The council moved on to hearing and voting on resolutions for cannabis use permits and development agreements, the first being for Playa Breeze to cultivate medical cannabis at 817 Industrial Drive, the building that had been purchased for $2.150 million in cash in June. FBT Jordan also asked for a permit to manufacture cannabis at the same location.

The mayor told Friend and Luna he objected to Klauer, who had returned, coming in and out of chambers because there may or may not be a conflict regarding the building next door (there is a family connection, but Klauer has no financial stake in that building). The city attorney, who also had returned to chambers, suggested that instead of bundling the resolutions, they should be broken down into separate items with a public hearing for each; there would be 14 public hearings and any council member who may have a conflict on one resolution could be present for others.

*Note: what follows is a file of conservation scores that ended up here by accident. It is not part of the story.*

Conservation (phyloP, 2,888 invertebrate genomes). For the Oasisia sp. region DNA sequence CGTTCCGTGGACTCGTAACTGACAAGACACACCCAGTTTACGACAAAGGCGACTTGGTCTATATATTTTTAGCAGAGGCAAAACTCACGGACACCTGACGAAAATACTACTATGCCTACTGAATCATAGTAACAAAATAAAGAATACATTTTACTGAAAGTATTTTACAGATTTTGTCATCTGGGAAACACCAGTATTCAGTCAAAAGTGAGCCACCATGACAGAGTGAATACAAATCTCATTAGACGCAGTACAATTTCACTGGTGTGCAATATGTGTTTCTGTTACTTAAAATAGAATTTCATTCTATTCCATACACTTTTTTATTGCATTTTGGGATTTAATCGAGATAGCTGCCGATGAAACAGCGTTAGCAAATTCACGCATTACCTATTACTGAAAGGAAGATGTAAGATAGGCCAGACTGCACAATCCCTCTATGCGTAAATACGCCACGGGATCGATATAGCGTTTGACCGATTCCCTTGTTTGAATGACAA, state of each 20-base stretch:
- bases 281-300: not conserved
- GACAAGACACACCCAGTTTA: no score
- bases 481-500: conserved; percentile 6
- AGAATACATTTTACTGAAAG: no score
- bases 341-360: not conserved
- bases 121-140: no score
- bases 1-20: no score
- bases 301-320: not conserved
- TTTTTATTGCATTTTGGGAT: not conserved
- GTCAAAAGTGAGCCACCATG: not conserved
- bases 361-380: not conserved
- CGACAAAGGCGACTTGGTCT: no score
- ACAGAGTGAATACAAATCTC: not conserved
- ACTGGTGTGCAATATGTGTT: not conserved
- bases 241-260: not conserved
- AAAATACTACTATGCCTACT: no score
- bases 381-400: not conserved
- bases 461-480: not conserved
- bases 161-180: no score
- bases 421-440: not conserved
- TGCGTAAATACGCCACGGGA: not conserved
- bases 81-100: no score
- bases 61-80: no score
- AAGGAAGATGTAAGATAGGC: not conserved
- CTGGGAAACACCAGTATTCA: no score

“My understanding as to why they were all grouped together under one agenda item was just to save paper,” Diaz said. “My recommendation is to handle each item separately, open a public hearing on each, and close it and then move on to the next one.”

The mayor wanted assurance they could do as Diaz proposed even though it had not been posted for the public. The city attorney said they could and the council moved forward, taking each of the 14 resolutions one-by-one.

The first was for Playa Breeze, which would be operating at 817 Industrial Way. Among the public speakers Amy Oelrich, who has objected to any cannabis operations on the street in the past, blamed Klauer (not by name) for the mayor’s stance on revisiting the ordinance. She maintained it was not acceptable to locate the cannabis operation on a street where hundreds of children attended various venues. When the mayor asked for a motion, Friend and Luna remained silent, so he declared that the resolution was “dead for a lack of a motion.”